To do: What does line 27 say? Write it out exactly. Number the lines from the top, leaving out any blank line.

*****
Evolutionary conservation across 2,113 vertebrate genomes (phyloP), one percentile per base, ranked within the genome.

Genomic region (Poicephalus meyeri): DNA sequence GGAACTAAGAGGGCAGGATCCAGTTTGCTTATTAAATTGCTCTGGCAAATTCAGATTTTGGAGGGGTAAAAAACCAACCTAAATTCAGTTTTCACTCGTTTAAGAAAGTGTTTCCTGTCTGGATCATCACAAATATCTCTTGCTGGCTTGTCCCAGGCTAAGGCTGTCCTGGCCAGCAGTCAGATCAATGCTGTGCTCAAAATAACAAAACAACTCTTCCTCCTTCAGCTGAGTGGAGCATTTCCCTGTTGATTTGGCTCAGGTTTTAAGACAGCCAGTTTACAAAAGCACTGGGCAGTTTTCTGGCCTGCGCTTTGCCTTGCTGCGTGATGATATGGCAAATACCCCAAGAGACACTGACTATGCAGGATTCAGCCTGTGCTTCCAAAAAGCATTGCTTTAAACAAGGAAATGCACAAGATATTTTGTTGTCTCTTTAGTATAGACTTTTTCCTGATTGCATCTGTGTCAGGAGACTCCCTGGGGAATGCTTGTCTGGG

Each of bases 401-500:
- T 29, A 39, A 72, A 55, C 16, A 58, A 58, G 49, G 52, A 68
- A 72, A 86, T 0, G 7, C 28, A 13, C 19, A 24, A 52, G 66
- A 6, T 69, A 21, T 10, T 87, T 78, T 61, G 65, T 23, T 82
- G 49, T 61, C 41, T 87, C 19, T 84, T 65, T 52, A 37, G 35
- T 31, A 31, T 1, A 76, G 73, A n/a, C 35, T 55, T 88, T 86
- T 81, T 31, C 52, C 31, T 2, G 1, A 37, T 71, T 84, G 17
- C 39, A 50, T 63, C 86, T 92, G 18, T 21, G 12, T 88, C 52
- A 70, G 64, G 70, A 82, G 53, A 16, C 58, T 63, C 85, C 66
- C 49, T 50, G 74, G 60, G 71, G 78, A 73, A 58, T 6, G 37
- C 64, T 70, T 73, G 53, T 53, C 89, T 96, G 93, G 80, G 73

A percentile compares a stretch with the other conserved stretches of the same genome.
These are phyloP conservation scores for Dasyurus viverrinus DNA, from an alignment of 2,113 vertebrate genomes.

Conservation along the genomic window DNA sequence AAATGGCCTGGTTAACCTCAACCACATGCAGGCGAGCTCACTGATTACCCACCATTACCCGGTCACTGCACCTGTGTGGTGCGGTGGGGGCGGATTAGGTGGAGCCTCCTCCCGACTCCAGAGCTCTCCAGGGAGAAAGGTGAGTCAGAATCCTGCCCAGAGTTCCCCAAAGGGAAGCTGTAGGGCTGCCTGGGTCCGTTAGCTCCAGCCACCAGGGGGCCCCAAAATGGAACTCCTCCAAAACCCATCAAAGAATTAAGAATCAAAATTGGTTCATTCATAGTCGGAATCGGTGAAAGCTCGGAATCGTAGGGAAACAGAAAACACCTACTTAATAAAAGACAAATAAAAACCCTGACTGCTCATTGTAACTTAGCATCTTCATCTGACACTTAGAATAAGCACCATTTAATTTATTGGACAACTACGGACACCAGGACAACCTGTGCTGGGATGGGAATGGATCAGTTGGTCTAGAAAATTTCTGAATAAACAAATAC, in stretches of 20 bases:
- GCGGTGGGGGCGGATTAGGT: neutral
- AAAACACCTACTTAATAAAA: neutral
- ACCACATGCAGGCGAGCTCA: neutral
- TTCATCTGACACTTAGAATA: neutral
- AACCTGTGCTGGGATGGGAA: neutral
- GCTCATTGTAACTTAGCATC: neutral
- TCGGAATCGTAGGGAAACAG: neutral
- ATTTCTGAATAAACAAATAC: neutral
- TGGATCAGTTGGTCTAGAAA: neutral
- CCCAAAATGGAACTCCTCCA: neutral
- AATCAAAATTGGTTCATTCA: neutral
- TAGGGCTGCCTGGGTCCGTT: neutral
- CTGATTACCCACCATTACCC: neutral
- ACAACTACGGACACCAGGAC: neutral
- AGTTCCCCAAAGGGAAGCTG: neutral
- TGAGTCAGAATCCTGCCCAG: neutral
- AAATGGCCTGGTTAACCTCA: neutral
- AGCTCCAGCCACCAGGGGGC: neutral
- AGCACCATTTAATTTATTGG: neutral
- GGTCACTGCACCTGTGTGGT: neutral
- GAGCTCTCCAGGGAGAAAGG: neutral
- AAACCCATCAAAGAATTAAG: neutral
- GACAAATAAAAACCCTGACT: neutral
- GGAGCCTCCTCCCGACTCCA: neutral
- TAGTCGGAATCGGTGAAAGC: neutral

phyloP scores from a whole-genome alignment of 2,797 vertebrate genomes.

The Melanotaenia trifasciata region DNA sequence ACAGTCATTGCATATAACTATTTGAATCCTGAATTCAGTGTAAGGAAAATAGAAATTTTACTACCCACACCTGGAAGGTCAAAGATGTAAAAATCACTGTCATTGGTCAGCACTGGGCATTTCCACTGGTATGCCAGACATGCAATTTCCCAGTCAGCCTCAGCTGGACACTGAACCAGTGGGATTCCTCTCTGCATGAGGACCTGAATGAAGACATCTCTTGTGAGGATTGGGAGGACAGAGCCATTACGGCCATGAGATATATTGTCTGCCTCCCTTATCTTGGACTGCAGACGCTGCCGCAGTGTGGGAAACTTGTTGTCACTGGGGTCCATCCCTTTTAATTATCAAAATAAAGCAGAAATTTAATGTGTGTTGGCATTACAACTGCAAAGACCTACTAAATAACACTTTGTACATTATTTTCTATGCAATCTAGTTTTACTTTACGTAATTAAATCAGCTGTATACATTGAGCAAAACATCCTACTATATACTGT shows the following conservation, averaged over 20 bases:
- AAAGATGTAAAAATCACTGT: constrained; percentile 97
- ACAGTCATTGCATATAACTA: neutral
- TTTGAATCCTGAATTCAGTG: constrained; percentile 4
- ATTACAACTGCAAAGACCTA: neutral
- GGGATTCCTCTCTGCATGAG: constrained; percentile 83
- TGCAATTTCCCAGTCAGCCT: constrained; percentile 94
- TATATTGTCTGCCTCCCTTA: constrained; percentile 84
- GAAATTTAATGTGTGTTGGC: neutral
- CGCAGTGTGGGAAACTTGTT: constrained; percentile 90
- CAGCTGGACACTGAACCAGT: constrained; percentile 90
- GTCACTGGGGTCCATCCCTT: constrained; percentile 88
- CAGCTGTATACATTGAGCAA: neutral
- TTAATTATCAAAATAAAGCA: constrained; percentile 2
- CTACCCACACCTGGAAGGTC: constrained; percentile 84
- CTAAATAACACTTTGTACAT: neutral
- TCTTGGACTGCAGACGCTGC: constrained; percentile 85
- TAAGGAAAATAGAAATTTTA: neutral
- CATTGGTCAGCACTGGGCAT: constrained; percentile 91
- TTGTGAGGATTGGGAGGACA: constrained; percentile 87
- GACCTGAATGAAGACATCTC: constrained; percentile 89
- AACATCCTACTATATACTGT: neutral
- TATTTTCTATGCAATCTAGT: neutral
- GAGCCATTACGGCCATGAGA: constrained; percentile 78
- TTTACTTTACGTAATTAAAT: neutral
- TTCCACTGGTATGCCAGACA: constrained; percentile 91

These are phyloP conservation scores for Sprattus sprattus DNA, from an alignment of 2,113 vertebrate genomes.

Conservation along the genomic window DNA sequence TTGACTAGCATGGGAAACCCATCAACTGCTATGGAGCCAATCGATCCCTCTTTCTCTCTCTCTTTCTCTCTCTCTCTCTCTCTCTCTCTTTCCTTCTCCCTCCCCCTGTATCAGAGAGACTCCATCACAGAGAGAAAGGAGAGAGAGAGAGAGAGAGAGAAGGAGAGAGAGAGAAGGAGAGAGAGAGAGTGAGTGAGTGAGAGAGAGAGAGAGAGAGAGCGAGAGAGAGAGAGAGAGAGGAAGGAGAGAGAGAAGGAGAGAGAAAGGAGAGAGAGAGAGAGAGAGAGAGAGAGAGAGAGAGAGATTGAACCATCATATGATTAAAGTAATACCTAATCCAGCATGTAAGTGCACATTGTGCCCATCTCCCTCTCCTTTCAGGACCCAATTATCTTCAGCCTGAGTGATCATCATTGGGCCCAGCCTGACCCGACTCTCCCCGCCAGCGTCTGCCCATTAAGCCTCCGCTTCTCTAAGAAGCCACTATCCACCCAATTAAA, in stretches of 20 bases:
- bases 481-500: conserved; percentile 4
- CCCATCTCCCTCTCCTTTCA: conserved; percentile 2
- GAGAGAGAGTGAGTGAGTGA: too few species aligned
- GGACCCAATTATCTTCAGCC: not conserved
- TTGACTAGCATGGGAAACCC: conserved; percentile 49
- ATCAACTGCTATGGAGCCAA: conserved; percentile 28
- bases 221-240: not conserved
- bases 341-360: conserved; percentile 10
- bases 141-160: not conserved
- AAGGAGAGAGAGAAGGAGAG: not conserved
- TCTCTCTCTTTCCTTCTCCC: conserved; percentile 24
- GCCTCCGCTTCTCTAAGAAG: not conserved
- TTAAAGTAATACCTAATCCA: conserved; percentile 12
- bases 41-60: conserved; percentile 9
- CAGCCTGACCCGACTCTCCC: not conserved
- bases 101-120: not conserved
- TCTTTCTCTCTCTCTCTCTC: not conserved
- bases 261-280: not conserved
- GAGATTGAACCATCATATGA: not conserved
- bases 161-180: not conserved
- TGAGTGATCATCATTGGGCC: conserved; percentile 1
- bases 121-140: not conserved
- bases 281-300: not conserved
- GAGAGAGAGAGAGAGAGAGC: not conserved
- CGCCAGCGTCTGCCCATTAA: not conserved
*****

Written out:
- AATCAAAATTGGTTCATTCA: neutral